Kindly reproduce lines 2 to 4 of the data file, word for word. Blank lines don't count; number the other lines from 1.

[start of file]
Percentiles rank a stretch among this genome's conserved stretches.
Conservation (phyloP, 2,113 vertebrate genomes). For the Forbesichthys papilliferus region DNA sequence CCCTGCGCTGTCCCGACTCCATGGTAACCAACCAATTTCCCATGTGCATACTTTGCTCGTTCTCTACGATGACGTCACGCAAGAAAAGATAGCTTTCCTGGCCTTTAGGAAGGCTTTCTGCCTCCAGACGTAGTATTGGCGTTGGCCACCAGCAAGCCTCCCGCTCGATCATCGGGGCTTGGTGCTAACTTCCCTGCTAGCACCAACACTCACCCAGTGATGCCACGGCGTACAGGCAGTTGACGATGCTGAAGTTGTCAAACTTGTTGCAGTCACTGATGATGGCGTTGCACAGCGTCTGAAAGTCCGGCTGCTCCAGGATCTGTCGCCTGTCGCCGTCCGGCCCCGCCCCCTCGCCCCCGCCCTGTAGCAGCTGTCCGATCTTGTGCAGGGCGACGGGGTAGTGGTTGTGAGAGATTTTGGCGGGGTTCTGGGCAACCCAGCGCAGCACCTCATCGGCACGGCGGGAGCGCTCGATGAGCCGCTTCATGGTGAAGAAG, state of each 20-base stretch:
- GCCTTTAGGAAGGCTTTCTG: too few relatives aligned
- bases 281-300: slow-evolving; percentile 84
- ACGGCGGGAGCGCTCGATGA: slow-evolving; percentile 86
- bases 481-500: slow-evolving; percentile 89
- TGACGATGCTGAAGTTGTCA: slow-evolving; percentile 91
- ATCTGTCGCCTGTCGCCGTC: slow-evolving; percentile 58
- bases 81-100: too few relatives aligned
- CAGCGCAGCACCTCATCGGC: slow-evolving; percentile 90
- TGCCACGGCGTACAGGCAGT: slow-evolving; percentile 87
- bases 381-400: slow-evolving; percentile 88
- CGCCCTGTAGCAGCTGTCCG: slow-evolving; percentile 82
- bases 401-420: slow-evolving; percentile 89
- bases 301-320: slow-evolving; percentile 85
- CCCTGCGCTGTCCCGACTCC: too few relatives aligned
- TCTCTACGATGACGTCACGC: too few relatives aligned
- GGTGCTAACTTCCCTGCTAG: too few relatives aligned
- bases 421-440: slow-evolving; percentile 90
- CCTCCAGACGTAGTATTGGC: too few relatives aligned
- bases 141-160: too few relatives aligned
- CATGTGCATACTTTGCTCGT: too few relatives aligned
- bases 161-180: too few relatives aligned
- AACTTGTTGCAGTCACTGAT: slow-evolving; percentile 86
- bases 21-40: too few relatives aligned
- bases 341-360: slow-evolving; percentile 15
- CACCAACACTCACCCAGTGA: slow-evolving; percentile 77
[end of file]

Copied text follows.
Conservation (phyloP, 2,113 vertebrate genomes). For the Forbesichthys papilliferus region DNA sequence CCCTGCGCTGTCCCGACTCCATGGTAACCAACCAATTTCCCATGTGCATACTTTGCTCGTTCTCTACGATGACGTCACGCAAGAAAAGATAGCTTTCCTGGCCTTTAGGAAGGCTTTCTGCCTCCAGACGTAGTATTGGCGTTGGCCACCAGCAAGCCTCCCGCTCGATCATCGGGGCTTGGTGCTAACTTCCCTGCTAGCACCAACACTCACCCAGTGATGCCACGGCGTACAGGCAGTTGACGATGCTGAAGTTGTCAAACTTGTTGCAGTCACTGATGATGGCGTTGCACAGCGTCTGAAAGTCCGGCTGCTCCAGGATCTGTCGCCTGTCGCCGTCCGGCCCCGCCCCCTCGCCCCCGCCCTGTAGCAGCTGTCCGATCTTGTGCAGGGCGACGGGGTAGTGGTTGTGAGAGATTTTGGCGGGGTTCTGGGCAACCCAGCGCAGCACCTCATCGGCACGGCGGGAGCGCTCGATGAGCCGCTTCATGGTGAAGAAG, state of each 20-base stretch:
- GCCTTTAGGAAGGCTTTCTG: too few relatives aligned
- bases 281-300: slow-evolving; percentile 84